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Attracting and retaining farm vets
  1. James Allcock

Abstract

James Allcock, of Lambert, Leonard & May, a farm-only vet practice in Shropshire, describes the steps the practice has taken to help with recruitment and retention of farm vets

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AFTER the foot-and-mouth disease outbreak in 2001, concerns were raised about the future sustainability of practising farm vets. The parliamentary Environment, Food and Rural Affairs Select Committee highlighted a disconnection between the Government's dependence on farm veterinary surgeons and the attractiveness of a career in large animal practice.

Responding to the committee, the Government asked Westley Consulting to research the factors underlying the supply of farm vets in the UK. The work was carried out between January and March 2004 and involved discussions with professional organisations, vets in practice, vet schools and farm business consultants.

It was clear from the research that many prospective and new graduates were open to becoming farm vets initially, but after graduation many had become disillusioned and moved to other sectors. The reasons given included a poor work/life balance, poor arrangements for family friendly working patterns, onerous out-of-hours commitments and poor support during the working day.

These findings resonated with our own experience. Around six years after having become established on a platform of offering farm-only expertise, our practice – on the border between Cheshire and Shropshire – was struggling to match the expectations of our growing client base with the availability of new veterinary staff. A casual glance at the recruitment pages of Veterinary Record was enough to suggest that demand was significantly outstripping supply. We therefore made a number of changes to address the problem.

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The first step was to reflect openly on the issues already mentioned. We reviewed our working practices in the light of some of the Generation Y and Baby Boom research carried out at Harvard by Sylvia Hewlett, which had been presented by Mark Bryan and David Black in a paper at the World Buiatrics conference in 2010 in Chile.

The work revealed five key non-financial drivers for attracting and motivating talented people.

The first was referred to as ‘Odyssey’. Young talented professionals are drawn to opportunities that allow time out to explore passions, hobbies and good works. We had already established support for members of the vet team who wished to take short, mini-sabbatical periods of leave. For example, one colleague had been allowed extra time off to complete an RCVS certificate, while another had undertaken a Nuffield travel scholarship exploring information transfer in dairy markets around the world. Modern graduates see such breaks as opportunities to expand personal fulfilment, as they often have a long-standing wish to explore personal hobbies and passions or to volunteer.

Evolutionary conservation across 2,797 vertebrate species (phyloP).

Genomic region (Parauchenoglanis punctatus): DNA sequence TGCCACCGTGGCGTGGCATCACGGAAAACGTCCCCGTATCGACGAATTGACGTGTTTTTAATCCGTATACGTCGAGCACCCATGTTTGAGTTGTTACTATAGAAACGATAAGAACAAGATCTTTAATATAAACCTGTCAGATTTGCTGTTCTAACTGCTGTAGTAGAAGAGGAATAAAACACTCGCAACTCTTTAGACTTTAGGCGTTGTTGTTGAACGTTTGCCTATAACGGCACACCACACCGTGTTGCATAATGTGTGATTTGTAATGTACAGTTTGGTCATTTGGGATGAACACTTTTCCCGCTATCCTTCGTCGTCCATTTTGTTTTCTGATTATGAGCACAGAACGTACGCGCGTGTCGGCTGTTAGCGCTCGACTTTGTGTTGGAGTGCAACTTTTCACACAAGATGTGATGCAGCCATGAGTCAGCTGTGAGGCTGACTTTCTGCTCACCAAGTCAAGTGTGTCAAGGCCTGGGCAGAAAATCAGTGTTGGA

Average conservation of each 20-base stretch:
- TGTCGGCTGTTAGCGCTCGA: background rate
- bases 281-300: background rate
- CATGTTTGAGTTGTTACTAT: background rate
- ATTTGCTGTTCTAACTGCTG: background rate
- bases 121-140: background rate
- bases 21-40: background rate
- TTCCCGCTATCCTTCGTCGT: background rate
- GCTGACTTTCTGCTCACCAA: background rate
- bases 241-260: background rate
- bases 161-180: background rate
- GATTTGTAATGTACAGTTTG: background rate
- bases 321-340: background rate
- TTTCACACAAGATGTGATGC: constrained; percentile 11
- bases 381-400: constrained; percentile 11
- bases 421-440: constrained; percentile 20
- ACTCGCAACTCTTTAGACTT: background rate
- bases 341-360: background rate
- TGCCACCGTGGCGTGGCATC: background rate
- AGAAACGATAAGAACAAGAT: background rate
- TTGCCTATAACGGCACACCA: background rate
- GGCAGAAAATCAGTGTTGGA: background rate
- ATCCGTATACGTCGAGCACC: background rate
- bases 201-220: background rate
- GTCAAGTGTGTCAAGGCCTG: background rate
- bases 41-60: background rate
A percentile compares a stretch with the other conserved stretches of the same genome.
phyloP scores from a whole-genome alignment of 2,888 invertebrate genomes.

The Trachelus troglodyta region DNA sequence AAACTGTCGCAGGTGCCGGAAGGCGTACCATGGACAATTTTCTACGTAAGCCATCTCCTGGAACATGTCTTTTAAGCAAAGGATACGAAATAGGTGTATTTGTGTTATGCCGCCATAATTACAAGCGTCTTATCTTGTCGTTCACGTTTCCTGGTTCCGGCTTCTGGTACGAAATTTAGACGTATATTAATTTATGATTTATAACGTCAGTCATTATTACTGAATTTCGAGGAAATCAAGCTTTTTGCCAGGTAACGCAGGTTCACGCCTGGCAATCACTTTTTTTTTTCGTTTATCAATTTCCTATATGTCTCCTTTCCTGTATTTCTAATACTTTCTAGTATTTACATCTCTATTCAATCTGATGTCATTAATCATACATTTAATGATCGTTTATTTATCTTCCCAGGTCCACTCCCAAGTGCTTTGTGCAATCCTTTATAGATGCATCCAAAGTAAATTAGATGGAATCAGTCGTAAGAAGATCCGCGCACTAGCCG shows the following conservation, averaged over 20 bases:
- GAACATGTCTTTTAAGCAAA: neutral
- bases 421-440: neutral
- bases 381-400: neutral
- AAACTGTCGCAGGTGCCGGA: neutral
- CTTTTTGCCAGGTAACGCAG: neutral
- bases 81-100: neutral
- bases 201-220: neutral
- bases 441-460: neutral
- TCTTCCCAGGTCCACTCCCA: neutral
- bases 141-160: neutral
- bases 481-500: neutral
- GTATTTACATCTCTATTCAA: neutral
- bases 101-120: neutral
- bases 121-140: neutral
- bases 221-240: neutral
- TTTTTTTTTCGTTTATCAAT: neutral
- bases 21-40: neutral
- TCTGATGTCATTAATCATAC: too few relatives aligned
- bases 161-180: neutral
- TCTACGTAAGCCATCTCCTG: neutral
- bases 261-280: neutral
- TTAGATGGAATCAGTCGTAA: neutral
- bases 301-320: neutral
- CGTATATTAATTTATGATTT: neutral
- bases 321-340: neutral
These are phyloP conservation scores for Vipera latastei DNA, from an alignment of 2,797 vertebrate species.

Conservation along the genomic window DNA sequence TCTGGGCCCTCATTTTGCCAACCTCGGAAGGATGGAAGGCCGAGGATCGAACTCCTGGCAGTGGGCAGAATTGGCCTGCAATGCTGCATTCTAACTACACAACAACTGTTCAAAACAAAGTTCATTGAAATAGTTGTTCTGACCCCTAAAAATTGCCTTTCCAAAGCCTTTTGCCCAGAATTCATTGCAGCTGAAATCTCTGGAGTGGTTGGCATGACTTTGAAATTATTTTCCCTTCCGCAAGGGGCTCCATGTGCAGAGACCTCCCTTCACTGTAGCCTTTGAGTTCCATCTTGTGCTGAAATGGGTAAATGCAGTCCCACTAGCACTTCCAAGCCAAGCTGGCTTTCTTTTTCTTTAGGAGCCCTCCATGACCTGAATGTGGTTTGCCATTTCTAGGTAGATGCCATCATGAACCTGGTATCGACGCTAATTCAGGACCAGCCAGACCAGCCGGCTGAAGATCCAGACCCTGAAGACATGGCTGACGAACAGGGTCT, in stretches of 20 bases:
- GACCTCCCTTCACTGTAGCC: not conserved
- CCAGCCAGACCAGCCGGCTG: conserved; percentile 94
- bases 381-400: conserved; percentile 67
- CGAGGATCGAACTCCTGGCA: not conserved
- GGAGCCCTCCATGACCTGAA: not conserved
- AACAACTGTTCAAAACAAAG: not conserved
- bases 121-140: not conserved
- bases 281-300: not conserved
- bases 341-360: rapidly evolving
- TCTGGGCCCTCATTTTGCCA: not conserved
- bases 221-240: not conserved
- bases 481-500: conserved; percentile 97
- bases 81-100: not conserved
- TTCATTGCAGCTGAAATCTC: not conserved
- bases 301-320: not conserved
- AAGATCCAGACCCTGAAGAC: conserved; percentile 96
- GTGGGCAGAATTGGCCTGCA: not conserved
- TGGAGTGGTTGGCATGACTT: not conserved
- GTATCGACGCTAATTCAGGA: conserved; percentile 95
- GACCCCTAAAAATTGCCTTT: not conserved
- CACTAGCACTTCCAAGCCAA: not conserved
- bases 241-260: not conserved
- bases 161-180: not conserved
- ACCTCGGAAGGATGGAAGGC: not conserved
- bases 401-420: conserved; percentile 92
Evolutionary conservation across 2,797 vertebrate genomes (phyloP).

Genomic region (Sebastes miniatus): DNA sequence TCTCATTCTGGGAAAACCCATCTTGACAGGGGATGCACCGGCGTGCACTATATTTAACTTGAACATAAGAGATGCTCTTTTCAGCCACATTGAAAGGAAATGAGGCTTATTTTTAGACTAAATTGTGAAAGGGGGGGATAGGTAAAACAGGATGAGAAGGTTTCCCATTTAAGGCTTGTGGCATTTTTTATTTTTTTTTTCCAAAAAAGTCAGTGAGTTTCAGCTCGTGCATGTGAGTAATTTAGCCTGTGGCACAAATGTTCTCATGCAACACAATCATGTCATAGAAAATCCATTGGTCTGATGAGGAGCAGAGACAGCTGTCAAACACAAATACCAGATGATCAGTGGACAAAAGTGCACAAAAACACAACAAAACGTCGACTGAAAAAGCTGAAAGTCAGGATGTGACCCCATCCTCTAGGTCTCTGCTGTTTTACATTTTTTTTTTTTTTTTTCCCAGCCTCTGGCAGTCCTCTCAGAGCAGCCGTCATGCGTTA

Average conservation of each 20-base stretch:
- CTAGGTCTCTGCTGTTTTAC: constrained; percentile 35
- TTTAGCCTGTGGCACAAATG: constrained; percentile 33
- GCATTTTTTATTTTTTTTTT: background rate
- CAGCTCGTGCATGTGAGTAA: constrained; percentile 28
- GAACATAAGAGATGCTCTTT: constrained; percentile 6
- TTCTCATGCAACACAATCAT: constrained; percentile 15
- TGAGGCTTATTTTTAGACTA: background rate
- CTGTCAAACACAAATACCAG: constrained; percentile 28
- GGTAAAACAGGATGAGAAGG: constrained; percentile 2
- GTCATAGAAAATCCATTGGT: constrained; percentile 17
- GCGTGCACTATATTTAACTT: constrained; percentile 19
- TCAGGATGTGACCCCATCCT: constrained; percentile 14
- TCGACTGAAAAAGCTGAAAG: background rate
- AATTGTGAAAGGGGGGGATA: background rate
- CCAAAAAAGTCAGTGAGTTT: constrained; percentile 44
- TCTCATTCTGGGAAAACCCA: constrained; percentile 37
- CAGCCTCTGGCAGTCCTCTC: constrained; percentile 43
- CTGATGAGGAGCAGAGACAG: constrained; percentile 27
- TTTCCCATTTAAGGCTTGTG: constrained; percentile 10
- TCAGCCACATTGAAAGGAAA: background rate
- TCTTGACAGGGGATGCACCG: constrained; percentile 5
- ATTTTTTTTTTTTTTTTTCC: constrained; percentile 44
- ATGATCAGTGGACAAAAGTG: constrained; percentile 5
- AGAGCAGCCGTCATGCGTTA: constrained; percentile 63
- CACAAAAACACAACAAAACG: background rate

The second area identified in the research was having shared vision and values within the business. The modern talented professional shares a heightened sense of obligation to make a positive contribution to society and to the health of the planet. Well over five in every six say that it is important that their work involves ‘giving back’. Luckily, this element is easily provided in a typical farm practice.

Modern professionals also like to achieve more of a sense of balance and control of their own working hours. Traditional office-based businesses look at facilitating this using flexible hours and remote working. Within the veterinary practice we looked at addressing the backlog of paperwork that can build up and at the obligations of the out-of-hours rota.

We developed a process that allows the whole clinical team to flex in and out of their out-of-hours burden according to the stage of life they are at. All out-of-hours work is now paid out of an overall practice budget for staffing the out-of-hours rota and only the daytime clinical team are eligible to take part. Vets can choose whether they wish to join an out-of-hours rota that is divided into a weekend rota and a weeknight rota involving 10 of the clinical team. Vets can also buy and sell their out-of-hours commitments to match their personal needs.